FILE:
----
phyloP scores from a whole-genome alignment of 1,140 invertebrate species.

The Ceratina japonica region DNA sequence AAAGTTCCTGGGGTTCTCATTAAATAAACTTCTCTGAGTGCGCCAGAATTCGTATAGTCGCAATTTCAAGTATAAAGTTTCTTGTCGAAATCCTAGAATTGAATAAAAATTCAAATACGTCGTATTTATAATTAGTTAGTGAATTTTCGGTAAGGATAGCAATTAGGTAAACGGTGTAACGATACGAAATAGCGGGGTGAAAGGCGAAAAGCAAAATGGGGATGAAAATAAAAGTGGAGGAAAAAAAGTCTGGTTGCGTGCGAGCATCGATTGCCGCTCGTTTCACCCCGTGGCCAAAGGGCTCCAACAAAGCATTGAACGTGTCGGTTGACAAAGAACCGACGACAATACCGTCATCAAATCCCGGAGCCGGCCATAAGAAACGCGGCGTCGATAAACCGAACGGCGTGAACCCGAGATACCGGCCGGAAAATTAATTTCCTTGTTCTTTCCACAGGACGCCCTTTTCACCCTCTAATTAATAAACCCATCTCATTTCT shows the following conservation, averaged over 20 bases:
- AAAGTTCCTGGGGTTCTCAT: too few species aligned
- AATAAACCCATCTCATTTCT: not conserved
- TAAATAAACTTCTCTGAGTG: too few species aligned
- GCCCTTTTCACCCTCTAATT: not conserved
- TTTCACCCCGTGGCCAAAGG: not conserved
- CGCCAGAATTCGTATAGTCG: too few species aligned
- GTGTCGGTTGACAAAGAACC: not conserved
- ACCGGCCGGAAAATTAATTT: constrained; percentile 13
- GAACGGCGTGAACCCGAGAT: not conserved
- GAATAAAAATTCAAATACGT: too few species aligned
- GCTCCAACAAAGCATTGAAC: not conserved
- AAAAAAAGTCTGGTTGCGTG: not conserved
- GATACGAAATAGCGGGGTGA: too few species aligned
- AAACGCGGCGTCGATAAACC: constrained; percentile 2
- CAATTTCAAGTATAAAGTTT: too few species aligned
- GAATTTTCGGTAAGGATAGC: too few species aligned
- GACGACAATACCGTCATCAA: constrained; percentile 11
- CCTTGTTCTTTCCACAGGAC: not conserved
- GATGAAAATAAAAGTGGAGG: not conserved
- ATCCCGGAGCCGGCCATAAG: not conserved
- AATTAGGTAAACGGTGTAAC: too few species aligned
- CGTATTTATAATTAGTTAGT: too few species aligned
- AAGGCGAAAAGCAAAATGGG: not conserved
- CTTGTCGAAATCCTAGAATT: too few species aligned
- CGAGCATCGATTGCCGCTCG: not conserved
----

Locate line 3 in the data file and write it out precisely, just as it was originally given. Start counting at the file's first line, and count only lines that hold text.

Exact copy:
- AAAGTTCCTGGGGTTCTCAT: too few species aligned